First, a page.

WAX ON TRAX
By Sam Schiel
Published Issue 080, August 2020
Artist: Morton Stevens
Title: Hawaii Five-O
Composer, conductor and musical director Morton Stevens is primarily known for his soundtrack work which began in the 1960s. He scored a wide variety of music for many TV series and a multitude of movies.
The Juilliard graduate was tutored and inspired by his mentor Jerry Goldsmith who is one of most prolific soundtrack composers in history. Just one of the shows he lent his skills to was the iconic, original Star Trek TV series from the mid to late 60s, as well as the full-length films of the decades that followed. Some of the best TV soundtrack music of all time can be heard when watching that show. Hard to imagine Spock doing the Vulcan mind-meld thing on the Horta without the moody background of beautiful sounds that accompany it.
Stevens came on to the scene in the mid 60s, scoring music for Gilligan’s Island, Gunsmoke and the movie, Wild and Wonderful. His big break came later that decade when he was hired as the composer for the new police drama TV series Hawaii Five-O. The show centered around the daily activities of a bustling Hawaii state police precinct lead by Steve McGarrett (Jack Lord), with help from his loyal officers Danny “Danno” Williams, Kam Fong Chun and Chin Ho Kelly. The original series ran from 1968 to 1980. It was nominated for an Emmy Award 12 times and actually won two in 1970 and ’74. Both awards went to Morty for his stellar musical contributions.
The opening theme, written by Stevens, is one of most instantly recognizable TV themes of all time. Up there with Mission Impossible and Mannix, both of which were written by legendary soundtrack guru Lalo Schifrin. The Hawaii Five-O theme starts o with thundering tympani, pounding a furious Polynesian beat that breaks and ushers in the signature horn part of this memorable melody. An action-packed theme for an action-packed show. Listen closely and you may hear Jack Lord combing his thick, jet-black coif in the background.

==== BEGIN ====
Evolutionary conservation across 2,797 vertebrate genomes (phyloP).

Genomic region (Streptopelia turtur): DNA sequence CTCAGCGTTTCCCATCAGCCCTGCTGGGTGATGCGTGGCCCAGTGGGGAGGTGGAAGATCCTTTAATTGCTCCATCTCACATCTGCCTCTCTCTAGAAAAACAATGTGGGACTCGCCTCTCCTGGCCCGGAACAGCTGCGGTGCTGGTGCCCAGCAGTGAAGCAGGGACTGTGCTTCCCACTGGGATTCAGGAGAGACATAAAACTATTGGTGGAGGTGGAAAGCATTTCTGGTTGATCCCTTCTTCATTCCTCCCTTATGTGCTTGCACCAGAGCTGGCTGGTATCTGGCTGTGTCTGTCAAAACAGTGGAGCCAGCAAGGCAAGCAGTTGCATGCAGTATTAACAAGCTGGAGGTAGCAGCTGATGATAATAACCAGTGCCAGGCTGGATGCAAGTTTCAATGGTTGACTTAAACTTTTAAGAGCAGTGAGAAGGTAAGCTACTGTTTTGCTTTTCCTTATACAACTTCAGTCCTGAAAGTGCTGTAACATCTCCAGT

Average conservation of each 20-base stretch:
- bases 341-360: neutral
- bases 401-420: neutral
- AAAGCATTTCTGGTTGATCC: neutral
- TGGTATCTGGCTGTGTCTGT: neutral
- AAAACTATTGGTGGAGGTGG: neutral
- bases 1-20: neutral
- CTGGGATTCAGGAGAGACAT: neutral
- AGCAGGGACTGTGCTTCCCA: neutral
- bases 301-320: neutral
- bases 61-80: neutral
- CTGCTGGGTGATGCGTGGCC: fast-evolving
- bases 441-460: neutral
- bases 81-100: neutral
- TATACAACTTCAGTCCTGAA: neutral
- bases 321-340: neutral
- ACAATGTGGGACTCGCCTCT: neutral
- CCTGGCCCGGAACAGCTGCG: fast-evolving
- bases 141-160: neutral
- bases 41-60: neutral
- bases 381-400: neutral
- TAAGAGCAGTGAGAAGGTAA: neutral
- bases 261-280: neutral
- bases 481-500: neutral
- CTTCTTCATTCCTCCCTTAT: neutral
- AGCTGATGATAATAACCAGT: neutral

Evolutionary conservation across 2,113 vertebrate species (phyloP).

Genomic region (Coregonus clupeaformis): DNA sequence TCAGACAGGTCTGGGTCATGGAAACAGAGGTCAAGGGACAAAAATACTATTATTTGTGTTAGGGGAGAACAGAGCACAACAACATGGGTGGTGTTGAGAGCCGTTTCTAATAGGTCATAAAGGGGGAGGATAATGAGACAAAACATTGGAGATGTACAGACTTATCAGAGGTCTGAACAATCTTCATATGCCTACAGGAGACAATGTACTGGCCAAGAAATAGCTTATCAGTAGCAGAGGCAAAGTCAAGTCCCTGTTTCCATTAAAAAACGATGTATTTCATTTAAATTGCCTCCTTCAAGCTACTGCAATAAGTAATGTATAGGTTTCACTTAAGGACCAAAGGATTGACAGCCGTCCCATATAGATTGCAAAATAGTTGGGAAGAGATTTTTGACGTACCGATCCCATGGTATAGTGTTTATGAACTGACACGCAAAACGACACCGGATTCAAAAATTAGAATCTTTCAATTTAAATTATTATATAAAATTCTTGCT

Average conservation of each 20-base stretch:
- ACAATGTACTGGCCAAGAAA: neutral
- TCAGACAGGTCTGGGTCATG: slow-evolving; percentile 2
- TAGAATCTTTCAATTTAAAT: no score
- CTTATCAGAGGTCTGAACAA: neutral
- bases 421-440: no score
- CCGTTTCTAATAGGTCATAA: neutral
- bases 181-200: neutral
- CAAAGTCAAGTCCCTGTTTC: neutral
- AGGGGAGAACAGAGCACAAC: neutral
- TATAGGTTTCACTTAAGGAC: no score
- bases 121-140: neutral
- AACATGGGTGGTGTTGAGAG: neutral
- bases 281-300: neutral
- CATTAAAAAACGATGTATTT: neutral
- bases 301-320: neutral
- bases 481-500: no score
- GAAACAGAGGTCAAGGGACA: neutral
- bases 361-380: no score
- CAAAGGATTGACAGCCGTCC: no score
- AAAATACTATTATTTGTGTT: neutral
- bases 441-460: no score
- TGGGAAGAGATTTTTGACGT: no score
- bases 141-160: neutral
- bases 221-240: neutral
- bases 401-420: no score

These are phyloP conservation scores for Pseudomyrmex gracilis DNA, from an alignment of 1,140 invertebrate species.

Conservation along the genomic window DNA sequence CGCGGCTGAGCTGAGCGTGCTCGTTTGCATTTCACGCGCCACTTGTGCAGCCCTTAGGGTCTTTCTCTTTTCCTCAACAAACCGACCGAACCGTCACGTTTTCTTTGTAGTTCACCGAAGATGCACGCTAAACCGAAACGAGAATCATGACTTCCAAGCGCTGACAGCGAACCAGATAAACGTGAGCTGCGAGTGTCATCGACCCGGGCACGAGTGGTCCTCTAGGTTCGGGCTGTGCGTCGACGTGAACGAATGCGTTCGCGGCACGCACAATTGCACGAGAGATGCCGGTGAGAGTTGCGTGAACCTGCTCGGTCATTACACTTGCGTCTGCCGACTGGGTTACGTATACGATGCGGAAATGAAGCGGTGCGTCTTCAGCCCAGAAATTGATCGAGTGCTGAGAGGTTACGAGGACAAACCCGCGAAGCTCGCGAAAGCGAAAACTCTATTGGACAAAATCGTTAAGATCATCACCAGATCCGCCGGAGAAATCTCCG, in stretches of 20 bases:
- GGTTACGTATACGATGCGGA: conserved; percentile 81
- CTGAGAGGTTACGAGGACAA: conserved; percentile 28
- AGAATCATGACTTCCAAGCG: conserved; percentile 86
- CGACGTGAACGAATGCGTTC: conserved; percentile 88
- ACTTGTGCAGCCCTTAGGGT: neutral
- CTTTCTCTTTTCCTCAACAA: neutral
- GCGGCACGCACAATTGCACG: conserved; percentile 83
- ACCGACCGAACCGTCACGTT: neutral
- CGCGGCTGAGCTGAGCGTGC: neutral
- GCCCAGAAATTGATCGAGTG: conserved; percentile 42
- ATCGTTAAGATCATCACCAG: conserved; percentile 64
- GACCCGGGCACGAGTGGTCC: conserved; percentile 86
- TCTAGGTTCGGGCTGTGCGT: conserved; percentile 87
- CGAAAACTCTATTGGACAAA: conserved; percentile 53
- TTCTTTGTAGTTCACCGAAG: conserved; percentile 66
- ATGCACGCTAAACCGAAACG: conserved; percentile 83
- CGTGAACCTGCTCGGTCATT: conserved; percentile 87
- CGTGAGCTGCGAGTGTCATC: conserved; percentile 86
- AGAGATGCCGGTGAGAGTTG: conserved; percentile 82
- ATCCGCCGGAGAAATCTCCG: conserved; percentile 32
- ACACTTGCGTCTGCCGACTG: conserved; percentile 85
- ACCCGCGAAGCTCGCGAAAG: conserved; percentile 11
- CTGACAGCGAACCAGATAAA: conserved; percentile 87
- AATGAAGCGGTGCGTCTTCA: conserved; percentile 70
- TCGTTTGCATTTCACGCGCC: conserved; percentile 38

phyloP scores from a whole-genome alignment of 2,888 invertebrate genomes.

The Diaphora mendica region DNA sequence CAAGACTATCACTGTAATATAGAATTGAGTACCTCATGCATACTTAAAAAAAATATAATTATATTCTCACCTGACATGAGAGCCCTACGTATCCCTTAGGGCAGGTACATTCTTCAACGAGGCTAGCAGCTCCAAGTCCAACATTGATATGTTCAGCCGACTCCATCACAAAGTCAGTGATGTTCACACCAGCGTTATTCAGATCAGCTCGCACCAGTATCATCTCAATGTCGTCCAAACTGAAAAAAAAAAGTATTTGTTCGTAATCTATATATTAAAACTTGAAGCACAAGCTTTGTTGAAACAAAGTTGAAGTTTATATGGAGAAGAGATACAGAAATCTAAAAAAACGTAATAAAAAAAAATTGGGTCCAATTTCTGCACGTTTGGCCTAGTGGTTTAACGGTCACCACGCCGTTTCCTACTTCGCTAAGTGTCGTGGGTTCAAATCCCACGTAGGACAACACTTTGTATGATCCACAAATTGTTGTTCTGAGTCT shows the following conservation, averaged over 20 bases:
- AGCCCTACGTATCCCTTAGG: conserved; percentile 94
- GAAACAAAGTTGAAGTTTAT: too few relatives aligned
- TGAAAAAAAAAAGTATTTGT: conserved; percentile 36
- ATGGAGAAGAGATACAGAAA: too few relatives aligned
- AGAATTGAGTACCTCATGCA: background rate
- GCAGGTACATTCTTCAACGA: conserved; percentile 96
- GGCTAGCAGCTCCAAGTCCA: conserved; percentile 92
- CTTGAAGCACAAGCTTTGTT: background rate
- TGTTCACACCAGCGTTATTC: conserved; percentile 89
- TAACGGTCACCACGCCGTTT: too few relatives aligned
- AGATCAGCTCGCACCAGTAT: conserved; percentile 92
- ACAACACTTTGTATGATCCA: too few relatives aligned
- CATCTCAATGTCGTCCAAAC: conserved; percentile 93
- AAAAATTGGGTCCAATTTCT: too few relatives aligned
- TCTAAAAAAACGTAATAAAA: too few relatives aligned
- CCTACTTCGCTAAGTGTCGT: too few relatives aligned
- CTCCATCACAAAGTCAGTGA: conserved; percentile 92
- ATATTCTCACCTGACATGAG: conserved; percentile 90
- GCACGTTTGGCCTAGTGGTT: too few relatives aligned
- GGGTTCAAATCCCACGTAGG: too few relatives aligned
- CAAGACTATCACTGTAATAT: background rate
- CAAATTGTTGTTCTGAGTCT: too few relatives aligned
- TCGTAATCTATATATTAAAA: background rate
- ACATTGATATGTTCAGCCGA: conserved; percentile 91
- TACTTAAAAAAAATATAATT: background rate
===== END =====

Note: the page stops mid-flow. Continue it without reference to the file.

As with most TV soundtracks, the music is written to enhance the many varied scenes the show presents and reflect the mood of each one. Whether it be a car chase, foot pursuit, surveillance or a swanky cocktail party, Stevens nailed it. Following the blistering theme is the somewhat subdued “Call To Danger” which boasts a marching band drum break that would make any modern-day DJ drool to sample. In fact, much of this soundtrack has been cherry-picked by a number of DJs and hip-hop artists with some nice results. You can’t lose with this treasure chest of sounds.
A few more tracks from side one worthy of praise are “McGarrett’s Theme,” “Front Street” and “Blues Trip.” The first is a mellow bossa nova tinged rhythm and melody dominated by a soft flute part. Close your eyes when you listen to this one and you can see McGarrett slowly winding his way through a crowded dinner party, looking for a case contact or an after-dinner companion. “Front Street” is an R&B/funk instrumental classic building from a simple drum beat that progresses as saxes and horns trade o licks, setting the stage for a stakeout that turns to a car chase with a fantastic middle drum break, reminiscent of legendary drummer Bernard Purdie. “Blues Trip” is an up-tempo mover that features some amazing Hammond B-3 work accompanied by a sizzling, fuzzed-out electric guitar. Like “Front Street,” it too has drum breaks that will catch a DJ’s ears.
“The Floater” kicks off side two and showcases the mighty players of the CBS Orchestra in full force as they revisit the structure of the opening theme with another mover and groover that shows the talent of the top-notch musicians under Stevens’ direction.
A short, mellow break in the action with “Interlude” slows things down for the listener to catch their breath. Things pick up quickly with “Operation Smash,” a groovy, R&B soaked floor-burner driven by horns and saxes with a smattering of electric guitar. “Beach Trip” follows with its eerie intro, akin to something of of Dr. John’s 1969 Gris-Gris. This one morphs into a trippy organ freak-out, quickly returning to the weird, atmospheric side of things. “Up Tight” is next in line and has a similar feel to “Beach Trip,” with more structured parts that set the mood for an investigative scene or a stake-out. Side two closes with “The Chase/Hawaii Five-O,” with “The Chase” part being what the title suggests — background music for a car chase or foot pursuit scene. This segues into the opening theme reprisal as the final, giant wave comes crashing down on this study in sound.
Morton Stevens most definitely left his mark on the music world with this masterpiece. Along with the session players of the CBS Orchestra, he delivered a soundtrack that will stand the test of time as one of top three action TV soundtracks of the 60s and 70s. “Book ’em, Danno!
Sam Schiel is a Denver-born and raised writer, DJ and music guru at Wax Trax Records. His hobbies include, but are not limited to, shape-shifting, dousing and knitting. His favorite color is purple, favorite band is The Banana Splits, favorite sport is deep sea curling. He loves Larry Storch, Craig Ferguson, Dr. Strangelove and The Addams Family. When he’s not drinking Zima at Lakeside Amusement Park sporting his ushanka, he’s eating borscht, enjoying the sweet aroma of the Purina Dog Chow Factory, and gawking at 1969 Plymouth GTXs.